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March 21st Holiday

MEMORY DAY

I touched on my severe lack of memory skills just the other day when I wrote about never being able to remember people’s names. Today’s holiday specifically celebrates memory in all its glory. I thought about getting the Memory game to try to test Roman’s memory. I shot that idea down pretty quick when I remembered that Roman has about zero tolerance for any organized activity other than reading a book to him. He likes to throw things, eat things and generally just destroy whatever is in his path. I’ll wait a couple more months…or years…before trying a nice concentration game like Memory with him. Instead, I looked up some ways to improve my own memory. There are a lot of sites that address this topic. I found this cool chart of mnemonic devices that make remembering things easier on this website: http://www.helpguide.org/life/improving_memory.htm. Check it out, some of these are quite interesting:

Mnemonic device Technique Example
Visual image Associate a visual image with a word or name to help you remember them better. Positive, pleasant images that are vivid, colorful, and three-dimensional will be easier to remember. To remember the name Rosa Parks and what she’s known for, picture a woman sitting on a park bench surrounded by roses, waiting as her bus pulls up.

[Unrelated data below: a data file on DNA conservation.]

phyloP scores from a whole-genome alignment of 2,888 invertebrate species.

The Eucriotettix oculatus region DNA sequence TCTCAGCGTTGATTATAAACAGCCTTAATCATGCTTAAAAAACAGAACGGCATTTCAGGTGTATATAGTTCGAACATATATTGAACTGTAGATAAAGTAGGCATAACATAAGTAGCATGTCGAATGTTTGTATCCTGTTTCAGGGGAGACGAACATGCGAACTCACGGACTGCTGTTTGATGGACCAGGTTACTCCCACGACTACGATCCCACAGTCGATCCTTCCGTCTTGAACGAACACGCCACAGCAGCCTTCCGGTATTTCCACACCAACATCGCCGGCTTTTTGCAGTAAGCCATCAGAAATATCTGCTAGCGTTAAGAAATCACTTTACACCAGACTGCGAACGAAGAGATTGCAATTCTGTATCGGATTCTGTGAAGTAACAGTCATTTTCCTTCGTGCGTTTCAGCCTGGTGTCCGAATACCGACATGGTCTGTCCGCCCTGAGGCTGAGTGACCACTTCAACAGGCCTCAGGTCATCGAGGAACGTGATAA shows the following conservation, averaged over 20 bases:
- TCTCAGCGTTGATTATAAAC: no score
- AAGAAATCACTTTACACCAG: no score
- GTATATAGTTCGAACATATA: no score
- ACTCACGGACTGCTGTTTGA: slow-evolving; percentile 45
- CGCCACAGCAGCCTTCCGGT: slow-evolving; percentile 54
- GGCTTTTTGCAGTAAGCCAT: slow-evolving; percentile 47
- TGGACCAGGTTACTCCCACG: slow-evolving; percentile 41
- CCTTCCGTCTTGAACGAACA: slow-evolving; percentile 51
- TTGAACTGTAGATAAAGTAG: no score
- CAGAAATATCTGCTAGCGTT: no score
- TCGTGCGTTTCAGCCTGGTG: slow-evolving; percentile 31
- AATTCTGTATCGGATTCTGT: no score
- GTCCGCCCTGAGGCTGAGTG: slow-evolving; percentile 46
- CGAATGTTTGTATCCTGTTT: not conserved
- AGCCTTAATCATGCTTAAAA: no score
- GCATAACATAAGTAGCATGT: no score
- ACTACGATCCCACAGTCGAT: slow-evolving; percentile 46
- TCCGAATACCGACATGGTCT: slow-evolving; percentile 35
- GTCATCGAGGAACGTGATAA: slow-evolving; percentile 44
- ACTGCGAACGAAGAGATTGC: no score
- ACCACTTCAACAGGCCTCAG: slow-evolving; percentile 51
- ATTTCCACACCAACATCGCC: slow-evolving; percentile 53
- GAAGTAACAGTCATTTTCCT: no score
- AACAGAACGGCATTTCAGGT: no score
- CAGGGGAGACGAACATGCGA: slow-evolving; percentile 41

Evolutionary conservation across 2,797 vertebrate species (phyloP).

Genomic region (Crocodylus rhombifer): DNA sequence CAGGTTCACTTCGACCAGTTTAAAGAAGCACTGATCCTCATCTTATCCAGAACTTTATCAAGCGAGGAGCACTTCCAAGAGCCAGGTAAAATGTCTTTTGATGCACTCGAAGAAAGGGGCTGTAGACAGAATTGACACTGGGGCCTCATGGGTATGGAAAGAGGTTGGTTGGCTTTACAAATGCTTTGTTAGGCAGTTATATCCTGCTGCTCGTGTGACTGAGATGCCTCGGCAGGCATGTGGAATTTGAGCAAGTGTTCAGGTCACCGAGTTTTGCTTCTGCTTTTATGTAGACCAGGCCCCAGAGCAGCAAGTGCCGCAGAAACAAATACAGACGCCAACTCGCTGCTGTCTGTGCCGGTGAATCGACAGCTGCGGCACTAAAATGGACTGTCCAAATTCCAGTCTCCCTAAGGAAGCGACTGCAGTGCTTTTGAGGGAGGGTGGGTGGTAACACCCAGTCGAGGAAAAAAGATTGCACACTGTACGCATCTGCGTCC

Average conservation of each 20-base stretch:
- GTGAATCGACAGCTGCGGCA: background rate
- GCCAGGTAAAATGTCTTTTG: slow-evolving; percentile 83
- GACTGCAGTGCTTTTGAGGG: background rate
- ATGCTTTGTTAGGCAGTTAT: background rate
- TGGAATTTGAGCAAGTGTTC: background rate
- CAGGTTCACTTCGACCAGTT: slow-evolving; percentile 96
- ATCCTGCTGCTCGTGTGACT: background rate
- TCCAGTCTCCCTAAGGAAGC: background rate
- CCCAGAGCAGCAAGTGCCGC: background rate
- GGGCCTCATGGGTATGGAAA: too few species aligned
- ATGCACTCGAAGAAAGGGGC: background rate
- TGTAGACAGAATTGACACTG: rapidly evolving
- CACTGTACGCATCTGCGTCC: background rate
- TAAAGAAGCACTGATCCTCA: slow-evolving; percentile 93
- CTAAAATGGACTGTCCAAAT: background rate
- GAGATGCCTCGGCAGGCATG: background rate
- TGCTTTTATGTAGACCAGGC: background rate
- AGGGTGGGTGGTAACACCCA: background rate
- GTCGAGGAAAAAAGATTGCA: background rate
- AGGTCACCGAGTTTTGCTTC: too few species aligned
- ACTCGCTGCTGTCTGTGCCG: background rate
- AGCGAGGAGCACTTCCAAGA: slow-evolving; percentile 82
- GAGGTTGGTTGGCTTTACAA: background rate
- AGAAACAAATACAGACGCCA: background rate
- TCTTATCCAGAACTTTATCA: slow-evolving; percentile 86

Acrostic (or sentence) Make up a sentence in which the first letter of each word is part of or represents the initial of what you want to remember. The sentence “Every good boy does fine” to memorize the lines of the treble clef, representing the notes E, G, B, D, and F.
Acronym An acronym is a word that is made up by taking the first letters of all the key words or ideas you need to remember and creating a new word out of them. The word “HOMES” to remember the names of the Great Lakes: Huron, Ontario, Michigan, Erie, and Superior.
Rhymes and alliteration Rhymes, alliteration (a repeating sound or syllable), and even jokes are a memorable way to remember more mundane facts and figures. The rhyme “Thirty days hath September, April, June, and November” to remember the months of the year with only 30 days in them.
 Chunking Chunking breaks a long list of numbers or other types of information into smaller, more manageable chunks. Remembering a 10-digit phone number by breaking it down into three sets of numbers: 555-867-5309 (as opposed to 5558675309).
Method of loci Imagine placing the items you want to remember along a route you know well or in specific locations in a familiar room or building. For a shopping list, imagine bananas in the entryway to your home, a puddle of milk in the middle of the sofa, eggs going up the stairs, and bread on your bed.

The method of loci is the weirdest one for me. I don’t really get it. I think I would have a hard time remembering what strange object I imaginarily put where and it would just get really confusing. I can tell you one thing though, I cannot remember the last time it was 82 degrees in March. (I had a picture of my car temperature gauge, but it was not downloading for some reason…you will just have to imagine it!).

Total Cost to Celebrate: $0

Clip of the Day:

I saw this dude on 20/20, or one of those shows, the other day. He memorized pi to over 20,000 decimal places:

 

P.S. – This is also my way of reminding everyone that the PI CHALLENGE is due by March 25th!!! Give your brains some exercise!

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